Looking Good On The Dancefloor
“This town’s a different town today
This town’s a different town to what it was last night”
The long cold queue of the night before seems a long time ago in the warm crush this evening of the Parr Hall bar. With showers, food and a few hours sleep under our belts we are champing at the bit in anticipation of the climax of this escapade, one that started the previous day at noon when this secret gig was officially announced. The rumours that the Arctic Monkeys were coming to Warrington had been bouncing about for about a week, so the reality of actually being at the gig has ensured a sort of giddy euphoria amongst the crowd.
First up are the hotly-tipped Liverpool band The Little Flames. Firmly standing in the 80’s post-punk camp, they work at a high velocity, with evocative female vocals over stabbing guitar riffs and galloping drums. This appearance should win them over some new fans in good time for the release of their new single ‘Isobella’ and their debut album.
The crowd buzzes with excitement during the interval between bands, with people jostling for position and chanting. There’s a huge surge forwards as the Arctic Monkeys finally stride onto the small stage, and without ceremony they introduce us to a handful of numbers from the new album ‘Favourite Worst Nightmare’. These are received enthusiastically and are not a million miles away from the existing back catalogue, much to the relief of anyone who suspected a major change of musical direction. There is much joyful dancing and bouncing around at the front, but the place truly erupts with the choppy opening bars of ‘I Bet You Look Good On The Dancefloor’. It’s like the reunion of long-lost friends. Feet literally don’t touch the ground.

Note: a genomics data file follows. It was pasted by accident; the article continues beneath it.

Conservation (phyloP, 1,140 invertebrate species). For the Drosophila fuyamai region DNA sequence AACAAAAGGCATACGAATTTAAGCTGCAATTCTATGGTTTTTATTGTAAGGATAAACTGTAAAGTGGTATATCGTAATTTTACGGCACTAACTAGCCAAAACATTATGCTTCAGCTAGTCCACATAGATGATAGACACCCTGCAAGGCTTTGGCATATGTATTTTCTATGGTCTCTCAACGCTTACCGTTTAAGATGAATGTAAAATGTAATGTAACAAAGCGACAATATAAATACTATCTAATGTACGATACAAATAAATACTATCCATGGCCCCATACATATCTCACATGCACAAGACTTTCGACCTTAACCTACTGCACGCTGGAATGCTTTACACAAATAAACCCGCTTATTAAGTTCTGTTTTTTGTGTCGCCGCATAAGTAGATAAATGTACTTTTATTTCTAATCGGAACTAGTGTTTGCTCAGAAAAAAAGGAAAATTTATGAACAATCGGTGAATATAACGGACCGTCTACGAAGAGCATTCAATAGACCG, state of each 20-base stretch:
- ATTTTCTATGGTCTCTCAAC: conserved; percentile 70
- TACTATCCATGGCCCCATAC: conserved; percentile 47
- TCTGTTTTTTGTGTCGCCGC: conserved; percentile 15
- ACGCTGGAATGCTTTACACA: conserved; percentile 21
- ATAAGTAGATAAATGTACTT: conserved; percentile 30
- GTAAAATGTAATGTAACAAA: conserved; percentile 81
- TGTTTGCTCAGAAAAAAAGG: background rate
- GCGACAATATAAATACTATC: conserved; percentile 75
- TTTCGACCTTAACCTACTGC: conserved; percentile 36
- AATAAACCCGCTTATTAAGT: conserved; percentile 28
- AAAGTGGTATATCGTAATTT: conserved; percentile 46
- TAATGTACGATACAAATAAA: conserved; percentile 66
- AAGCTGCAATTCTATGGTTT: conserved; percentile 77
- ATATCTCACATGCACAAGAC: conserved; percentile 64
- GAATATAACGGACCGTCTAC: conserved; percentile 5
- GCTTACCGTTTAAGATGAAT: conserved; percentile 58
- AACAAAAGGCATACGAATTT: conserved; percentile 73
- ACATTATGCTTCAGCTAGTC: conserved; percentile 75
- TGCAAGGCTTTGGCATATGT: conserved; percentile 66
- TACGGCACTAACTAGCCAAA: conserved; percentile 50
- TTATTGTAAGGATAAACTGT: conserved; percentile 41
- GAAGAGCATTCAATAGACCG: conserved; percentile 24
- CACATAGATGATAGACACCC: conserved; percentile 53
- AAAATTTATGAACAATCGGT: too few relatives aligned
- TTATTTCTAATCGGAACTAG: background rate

Alex Turner and the band don’t say much, other to greet us briefly and to introduce numbers, but they seem to be enjoying themselves as much as us. Every note, every riff is spot on. The Monkeys have given themselves a hard act to follow with their first album still receiving kudos. But it seems from the evidence here tonight they will deliver the follow-up everyone expects, seemingly effortlessly. The clever wordmanship and the artful, danceable licks are very much evident.
Any air of aggression, so often apparent in such a vigorous crowd is thankfully absent, perhaps due to the sense that we are all on a great big adventure together. The band play a mixure of classics and newer material: ‘Still Take You Home’, ‘When The Sun Goes Down, and ‘Leave Before The Lights Come On’ alongside new single ‘Brianstorm’, and it all triggers a jubilant audience reaction. Crowdsurfers roll regularly over our heads; in fact members of the local rugby league team are seen launching potential surfers skywards.
“I’ve had a nice time. A very nice time indeed” Turner confesses before introducing the final number ‘A Certain Romance’. And as the lights do indeed come on, we look at each other, and everyone is hot, sticky and sweaty, yet grinning, incredulous that it all actually happened. Yes, Alex, we had a very nice time too.